Many people assume that if they fall in a grocery store, public place, or on private property that the owner will have to compensate them for their medical bills and other losses. However, victims soon discover that recovery for these accidents is far from straightforward, and believing that owners will “do the right thing” often leaves victims paying for their injuries out of pocket.
Misconceptions About Liability in Slip and Fall Cases
Although property owners can be held responsible for injuries on their property, victims still have to prove that the owner is liable for the conditions that led to the accident. Any preconceived notions a victim has about liability can severely damage the injury case.
Here are a few misconceptions victims have after suffering a fall:
The property owner has more money, so it makes sense that he should pay.
A retail chain or restaurant may have more funds for potential damages, but it is under no obligation to pay for an injury unless ordered to. Additionally, the owners of the establishment will likely have the resources to fight a legal claim.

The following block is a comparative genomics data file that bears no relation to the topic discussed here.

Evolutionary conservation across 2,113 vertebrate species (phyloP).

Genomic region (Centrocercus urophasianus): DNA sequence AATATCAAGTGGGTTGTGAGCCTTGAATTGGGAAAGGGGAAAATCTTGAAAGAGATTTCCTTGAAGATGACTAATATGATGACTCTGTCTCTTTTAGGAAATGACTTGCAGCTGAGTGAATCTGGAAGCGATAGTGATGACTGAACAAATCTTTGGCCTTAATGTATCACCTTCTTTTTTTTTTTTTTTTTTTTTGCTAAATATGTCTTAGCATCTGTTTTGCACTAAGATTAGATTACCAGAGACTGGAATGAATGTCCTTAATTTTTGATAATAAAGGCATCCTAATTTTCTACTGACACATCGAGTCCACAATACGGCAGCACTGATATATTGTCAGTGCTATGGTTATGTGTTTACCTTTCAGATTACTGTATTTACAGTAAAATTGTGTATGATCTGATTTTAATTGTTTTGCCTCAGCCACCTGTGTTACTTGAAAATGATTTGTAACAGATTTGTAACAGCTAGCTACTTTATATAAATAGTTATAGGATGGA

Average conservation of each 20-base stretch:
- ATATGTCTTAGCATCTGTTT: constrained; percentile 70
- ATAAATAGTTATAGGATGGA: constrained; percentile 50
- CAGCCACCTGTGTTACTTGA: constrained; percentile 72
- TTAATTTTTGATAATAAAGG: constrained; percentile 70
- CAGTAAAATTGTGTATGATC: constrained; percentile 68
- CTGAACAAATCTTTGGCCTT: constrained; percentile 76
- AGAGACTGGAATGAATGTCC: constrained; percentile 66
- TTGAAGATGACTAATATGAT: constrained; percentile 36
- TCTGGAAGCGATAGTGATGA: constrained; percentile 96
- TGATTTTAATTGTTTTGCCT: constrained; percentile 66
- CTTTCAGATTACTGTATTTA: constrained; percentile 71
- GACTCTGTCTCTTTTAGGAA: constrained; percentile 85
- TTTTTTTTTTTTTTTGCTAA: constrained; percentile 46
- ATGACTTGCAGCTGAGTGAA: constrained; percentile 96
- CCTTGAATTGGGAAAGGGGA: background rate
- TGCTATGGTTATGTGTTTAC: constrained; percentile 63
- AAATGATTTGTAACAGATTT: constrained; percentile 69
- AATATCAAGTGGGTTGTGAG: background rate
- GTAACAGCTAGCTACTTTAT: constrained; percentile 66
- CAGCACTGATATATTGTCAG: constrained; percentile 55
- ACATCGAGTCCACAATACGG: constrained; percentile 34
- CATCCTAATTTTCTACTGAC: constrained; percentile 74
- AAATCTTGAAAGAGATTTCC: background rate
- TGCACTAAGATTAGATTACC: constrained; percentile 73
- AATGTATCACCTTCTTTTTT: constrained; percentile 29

Owners are responsible for any injuries caused by a spill.
This is not necessarily true. Victims will have to prove that the owner knew (or should have known) that the spill was there and had an opportunity to clean it up. For instance, if you slip on a spilled liquid in a grocery store and owners installed “wet floor signs” to warn customers until the area is dry, the owners have gone a long way to protect themselves from liability.
A large, obvious hazard caused my fall, so the owner must be responsible.
Premises liability laws state that owners do not have a responsibility to warn visitors of any open and obvious hazards such as a large mound of snow in a parking lot.
I filled out an incident report, so the store/owner will send me a check.
Employees are usually required to make out an incident report after an accident occurs, and it is primarily used to protect the owner, not you.
I was injured in my rental home, so my landlord will have to pay my injury bills.
Most tenant/landlord agreements relieve the landlord of responsibility for injuries to a tenant and others inside the rented unit. Landlords and owners are typically only liable when injuries occur in common areas such as hallways, stairwells, or laundry rooms.
Have You Been Injured On Someone's Property In Rhode Island?
If you've been injured on someone else's property you need to speak with an experienced premises liability lawyer as soon as possible. Please contact us online or call our Cranston office directly at 401.946.3200 to schedule your free consultation. We help injury victims in Providence, Warwick and all areas of Rhode Island.